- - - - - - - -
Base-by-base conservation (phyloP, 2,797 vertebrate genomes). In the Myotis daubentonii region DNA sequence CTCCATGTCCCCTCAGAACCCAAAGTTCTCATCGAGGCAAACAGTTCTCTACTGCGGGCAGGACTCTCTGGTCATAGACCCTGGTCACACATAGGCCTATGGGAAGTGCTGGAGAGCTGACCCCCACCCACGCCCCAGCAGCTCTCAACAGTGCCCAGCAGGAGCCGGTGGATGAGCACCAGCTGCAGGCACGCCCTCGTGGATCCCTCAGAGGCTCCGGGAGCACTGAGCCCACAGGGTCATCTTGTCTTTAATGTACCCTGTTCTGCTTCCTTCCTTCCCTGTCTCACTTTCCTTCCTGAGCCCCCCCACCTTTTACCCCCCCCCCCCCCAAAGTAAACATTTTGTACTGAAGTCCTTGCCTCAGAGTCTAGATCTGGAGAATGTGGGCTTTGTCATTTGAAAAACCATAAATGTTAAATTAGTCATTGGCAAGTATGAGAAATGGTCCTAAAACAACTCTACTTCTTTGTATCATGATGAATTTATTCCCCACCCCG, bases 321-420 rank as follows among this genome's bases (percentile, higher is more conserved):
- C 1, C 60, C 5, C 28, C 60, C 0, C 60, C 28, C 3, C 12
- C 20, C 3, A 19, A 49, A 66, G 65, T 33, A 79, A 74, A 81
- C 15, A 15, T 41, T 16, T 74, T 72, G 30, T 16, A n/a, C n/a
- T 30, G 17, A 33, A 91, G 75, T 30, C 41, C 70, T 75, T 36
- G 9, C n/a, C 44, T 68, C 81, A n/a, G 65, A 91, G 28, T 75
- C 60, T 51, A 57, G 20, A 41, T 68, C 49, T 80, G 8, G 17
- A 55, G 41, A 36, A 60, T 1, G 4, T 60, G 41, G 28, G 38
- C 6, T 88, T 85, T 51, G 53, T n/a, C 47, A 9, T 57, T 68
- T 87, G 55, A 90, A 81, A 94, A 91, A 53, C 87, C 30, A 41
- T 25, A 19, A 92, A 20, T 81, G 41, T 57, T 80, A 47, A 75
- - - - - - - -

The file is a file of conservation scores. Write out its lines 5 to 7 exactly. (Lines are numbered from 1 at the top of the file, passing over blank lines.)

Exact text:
- T 30, G 17, A 33, A 91, G 75, T 30, C 41, C 70, T 75, T 36
- G 9, C n/a, C 44, T 68, C 81, A n/a, G 65, A 91, G 28, T 75
- C 60, T 51, A 57, G 20, A 41, T 68, C 49, T 80, G 8, G 17